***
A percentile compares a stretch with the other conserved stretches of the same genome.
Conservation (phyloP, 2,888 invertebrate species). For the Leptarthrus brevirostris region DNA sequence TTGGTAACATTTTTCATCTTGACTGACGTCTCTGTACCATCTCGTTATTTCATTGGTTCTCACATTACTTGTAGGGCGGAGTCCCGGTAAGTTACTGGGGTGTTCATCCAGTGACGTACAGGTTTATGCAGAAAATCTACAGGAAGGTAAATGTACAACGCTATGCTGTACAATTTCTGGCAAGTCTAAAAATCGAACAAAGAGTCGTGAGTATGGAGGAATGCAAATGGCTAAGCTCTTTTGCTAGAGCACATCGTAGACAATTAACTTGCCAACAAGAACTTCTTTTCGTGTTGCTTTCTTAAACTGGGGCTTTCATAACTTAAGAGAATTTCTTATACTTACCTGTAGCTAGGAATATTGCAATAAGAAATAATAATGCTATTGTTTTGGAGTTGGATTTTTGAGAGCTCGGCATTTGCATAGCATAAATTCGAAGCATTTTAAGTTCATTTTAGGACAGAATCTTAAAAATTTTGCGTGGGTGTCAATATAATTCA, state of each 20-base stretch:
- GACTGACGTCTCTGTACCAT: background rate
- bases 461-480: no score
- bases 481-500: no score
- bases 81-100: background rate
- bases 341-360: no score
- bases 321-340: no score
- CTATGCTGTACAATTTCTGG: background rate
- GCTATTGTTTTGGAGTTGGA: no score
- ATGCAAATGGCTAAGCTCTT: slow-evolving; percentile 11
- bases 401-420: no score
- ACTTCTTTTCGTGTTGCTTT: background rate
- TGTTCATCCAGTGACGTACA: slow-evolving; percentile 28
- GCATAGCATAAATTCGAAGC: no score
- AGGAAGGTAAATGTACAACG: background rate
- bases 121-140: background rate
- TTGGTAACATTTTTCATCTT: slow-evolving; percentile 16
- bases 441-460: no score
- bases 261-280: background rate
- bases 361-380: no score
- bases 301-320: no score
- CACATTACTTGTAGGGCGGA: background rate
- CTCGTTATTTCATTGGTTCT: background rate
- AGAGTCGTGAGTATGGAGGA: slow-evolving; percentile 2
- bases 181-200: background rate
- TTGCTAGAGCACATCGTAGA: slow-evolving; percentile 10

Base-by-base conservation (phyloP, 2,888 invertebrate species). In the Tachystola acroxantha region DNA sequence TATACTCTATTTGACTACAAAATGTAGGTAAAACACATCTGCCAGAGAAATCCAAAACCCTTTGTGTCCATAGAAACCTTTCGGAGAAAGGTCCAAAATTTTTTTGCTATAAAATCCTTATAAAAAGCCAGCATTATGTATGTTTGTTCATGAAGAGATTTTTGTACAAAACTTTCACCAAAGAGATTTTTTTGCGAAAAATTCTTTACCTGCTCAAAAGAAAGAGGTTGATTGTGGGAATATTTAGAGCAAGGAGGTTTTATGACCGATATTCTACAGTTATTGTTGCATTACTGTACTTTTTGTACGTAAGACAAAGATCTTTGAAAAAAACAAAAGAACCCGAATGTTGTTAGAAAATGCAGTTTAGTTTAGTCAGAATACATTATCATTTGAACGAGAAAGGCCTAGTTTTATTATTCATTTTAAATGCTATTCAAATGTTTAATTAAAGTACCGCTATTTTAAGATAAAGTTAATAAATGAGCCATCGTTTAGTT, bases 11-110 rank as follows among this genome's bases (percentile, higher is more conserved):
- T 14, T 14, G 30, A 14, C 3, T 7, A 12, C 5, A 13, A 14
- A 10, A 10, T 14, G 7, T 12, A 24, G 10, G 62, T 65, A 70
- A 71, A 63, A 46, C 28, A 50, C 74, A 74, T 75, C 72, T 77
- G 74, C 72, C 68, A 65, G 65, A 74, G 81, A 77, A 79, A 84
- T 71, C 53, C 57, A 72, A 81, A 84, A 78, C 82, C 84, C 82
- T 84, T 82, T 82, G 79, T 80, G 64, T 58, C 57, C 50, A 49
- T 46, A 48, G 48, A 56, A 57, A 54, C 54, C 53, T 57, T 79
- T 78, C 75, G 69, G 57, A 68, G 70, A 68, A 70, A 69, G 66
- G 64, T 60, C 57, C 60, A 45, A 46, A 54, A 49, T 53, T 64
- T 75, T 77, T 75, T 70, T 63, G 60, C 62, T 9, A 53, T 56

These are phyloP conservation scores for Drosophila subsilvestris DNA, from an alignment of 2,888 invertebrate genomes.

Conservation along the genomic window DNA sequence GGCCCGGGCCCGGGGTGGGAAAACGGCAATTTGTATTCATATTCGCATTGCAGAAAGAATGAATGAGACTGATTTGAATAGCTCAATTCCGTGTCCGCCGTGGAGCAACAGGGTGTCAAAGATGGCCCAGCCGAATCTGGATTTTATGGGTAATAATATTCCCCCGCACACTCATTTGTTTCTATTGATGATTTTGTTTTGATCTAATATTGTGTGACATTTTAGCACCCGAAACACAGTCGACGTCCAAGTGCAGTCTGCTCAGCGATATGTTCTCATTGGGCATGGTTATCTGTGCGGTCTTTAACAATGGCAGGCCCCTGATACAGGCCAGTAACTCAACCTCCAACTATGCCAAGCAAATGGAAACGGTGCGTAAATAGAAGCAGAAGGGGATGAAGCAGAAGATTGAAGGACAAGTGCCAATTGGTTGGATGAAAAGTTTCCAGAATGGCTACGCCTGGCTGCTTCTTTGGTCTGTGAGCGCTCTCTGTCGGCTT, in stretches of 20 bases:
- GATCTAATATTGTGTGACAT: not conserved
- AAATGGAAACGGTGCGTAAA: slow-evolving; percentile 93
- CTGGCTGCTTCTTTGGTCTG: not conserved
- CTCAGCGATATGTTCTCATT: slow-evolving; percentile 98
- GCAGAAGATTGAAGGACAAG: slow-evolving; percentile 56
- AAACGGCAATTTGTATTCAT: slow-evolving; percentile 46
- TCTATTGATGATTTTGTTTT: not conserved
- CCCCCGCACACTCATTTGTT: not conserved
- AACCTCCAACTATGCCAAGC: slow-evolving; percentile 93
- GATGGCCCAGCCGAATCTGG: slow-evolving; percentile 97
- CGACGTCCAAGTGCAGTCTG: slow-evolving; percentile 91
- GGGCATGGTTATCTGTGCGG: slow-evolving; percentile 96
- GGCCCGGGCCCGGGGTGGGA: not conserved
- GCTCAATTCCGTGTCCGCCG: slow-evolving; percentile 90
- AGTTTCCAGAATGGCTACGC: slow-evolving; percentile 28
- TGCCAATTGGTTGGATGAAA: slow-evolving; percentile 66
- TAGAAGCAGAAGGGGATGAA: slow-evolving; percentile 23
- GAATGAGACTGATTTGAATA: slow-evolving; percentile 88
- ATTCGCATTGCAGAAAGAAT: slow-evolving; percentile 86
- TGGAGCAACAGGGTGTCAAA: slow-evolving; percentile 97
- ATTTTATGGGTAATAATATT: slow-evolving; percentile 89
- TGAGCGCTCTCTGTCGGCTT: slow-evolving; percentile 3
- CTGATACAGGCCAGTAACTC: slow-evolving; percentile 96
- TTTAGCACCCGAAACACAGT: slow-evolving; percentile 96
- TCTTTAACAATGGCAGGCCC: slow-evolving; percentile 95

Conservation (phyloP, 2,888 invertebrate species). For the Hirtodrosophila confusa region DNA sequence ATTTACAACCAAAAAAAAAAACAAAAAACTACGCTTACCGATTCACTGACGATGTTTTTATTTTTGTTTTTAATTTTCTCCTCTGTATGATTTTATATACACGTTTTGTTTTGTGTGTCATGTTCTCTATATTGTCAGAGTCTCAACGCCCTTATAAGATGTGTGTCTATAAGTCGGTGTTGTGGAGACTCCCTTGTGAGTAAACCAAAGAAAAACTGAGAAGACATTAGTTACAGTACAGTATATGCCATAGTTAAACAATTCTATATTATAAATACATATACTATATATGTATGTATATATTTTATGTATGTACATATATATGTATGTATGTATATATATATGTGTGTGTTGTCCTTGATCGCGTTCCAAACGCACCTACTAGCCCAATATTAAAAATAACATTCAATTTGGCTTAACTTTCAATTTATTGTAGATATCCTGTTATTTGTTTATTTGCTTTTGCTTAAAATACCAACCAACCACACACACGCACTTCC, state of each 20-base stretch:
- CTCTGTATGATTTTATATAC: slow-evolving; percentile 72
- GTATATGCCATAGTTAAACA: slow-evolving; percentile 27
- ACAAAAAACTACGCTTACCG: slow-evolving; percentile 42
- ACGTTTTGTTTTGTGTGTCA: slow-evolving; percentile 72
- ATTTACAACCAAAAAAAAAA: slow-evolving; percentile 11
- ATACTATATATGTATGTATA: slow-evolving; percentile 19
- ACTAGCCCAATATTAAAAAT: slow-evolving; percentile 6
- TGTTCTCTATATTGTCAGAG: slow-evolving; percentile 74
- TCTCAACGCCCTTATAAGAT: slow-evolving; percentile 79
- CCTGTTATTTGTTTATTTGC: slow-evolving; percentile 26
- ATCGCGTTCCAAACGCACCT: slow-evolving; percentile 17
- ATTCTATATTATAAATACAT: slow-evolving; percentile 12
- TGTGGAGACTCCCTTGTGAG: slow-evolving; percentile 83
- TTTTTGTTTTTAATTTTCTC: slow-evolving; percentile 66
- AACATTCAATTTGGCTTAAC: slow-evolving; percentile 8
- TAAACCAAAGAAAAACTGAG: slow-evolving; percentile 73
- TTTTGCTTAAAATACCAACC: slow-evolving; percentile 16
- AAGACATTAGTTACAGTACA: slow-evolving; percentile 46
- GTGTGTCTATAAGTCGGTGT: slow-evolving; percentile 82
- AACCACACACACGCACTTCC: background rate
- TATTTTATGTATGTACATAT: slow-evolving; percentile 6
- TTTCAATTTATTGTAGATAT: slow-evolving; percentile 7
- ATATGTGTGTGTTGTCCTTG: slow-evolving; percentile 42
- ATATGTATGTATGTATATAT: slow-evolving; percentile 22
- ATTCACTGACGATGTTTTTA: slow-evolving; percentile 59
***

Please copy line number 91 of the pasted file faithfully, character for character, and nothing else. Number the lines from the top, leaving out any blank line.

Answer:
- ATTCACTGACGATGTTTTTA: slow-evolving; percentile 59